Take care of your body.
It’s the only place you have to live.

(Jim Rohn)

Being unwell? For those who only have an odd cold or flu, they believe they cannot possibly feel any worse. For those who battle cancer, ‘being unwell’ becomes a triumph over adversity if their treatment is successful.

I often find myself floating in between the mere feeling of the flu or the worst pain possible (trigeminal neuralgia, remember?). On days like that, my illness feels like my body betrays me, day in, day out. Unlike people who have cancer and have the possibility of having their illness ‘cured,’ the course of my multiple sclerosis can only be ‘modified.’ Therein lies the betrayal. Modified becomes a permanent word in your vocabulary. Modified. Not cured, only modified.

Independent… Stubborn… that is me. It is very hard asking for help. Ever since my childhood, my mum has had to live with my ‘I can do it!’ motto whenever she asked if I needed any help. It is hard giving in to yourself, admitting you really do need a hand.  I continuously fight with myself trying to find out if asking for help is a sign of weakness or if it is something everyone would gladly do without thinking twice.

If physical betrayal isn’t bad enough already, asking people for help but receiving a ‘no can do because I am selfish!’ answer means that from now on you might need to fend for yourself. Soldiering on on my own has therefore become my main drive. At the end of the day, there is only one person that can ‘modify’ me and that is… you guessed right… that is me. Pity I had to let go of some dear friends because of it, but this little one here, yes… meand my family… we’re what matters.

I let go off the mental weight it carries, although sometimes it still creeps up on me. However, I do have my pride and if I need to soldier on alone, so be it. Like Kit, one of the main characters says in Iain Banks new book: “That’s the thing about [your illness]. It’s all yours — it’s entirely, perfectly personalised.”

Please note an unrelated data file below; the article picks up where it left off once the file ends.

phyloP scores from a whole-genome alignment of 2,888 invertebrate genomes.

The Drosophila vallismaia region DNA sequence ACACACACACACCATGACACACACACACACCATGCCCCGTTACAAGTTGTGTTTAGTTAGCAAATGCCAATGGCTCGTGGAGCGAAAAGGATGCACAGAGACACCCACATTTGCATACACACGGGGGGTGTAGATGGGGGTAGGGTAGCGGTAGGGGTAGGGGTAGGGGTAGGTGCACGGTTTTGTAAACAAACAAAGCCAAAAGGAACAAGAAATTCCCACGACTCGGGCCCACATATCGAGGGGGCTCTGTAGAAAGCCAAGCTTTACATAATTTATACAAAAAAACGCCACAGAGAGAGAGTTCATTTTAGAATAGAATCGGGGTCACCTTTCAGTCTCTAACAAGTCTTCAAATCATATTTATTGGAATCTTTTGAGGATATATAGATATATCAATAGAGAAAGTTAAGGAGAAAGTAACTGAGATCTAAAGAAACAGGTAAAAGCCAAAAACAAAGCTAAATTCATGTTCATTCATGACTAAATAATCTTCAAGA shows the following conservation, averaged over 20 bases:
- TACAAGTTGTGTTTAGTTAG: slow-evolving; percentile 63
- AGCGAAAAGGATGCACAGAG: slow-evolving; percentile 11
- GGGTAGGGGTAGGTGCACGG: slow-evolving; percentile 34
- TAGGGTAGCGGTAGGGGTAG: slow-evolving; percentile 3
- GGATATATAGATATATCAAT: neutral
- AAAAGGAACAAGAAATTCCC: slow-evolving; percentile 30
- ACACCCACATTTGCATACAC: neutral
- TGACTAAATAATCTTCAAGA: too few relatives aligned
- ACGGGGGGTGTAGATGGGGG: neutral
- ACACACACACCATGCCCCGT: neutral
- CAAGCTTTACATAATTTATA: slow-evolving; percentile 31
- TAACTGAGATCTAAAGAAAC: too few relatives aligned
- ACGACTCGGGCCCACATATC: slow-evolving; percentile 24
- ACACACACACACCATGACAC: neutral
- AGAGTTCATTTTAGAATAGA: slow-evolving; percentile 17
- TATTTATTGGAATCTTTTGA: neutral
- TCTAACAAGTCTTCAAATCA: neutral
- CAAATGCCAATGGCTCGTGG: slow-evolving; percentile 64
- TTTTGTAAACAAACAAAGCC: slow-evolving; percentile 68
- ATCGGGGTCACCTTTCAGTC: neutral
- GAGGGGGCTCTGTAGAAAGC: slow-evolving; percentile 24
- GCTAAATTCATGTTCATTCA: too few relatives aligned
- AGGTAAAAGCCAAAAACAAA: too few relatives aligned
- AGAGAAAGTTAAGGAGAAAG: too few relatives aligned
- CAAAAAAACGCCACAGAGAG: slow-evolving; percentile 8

Letting yourself be cared for can be a complex undertaking. Don’t take it for granted, take care of yourself first, and the rest will follow.

If I take care of my character,
my reputation will take care of me.

(Dwight L. Moody)

Take care of yourself image


© Willeke Van Eeckhoutte and Ireland, Multiple Sclerosis & Me, 2011-2013. Unauthorised use and/or duplication of this material without express and written permission from this blog’s author and/or owner is strictly prohibited. Excerpts and links may be used, provided that full and clear credit is given to Willeke Van Eeckhoutte and Ireland, Multiple Sclerosis & Me with appropriate and specific direction to the original content.

6 thoughts on “Pride

  1. when I was first diagnosed a friend said that my greatest asset was that I was fiercely independant. It would also be my greatest curse I learned to make peace with myself and adapt. Almost 30 years later I am still doing well! Still fierce!

    1. Fair play to you for still being fierce! Long may it continue! I totally know what you mean. Making peace with myself is easier than making peace with others who have said or done certain things but at the end of the day, life goes on, doesn’t it? Adapting… pacing yourself… that however… one of the hardest things to do! :D

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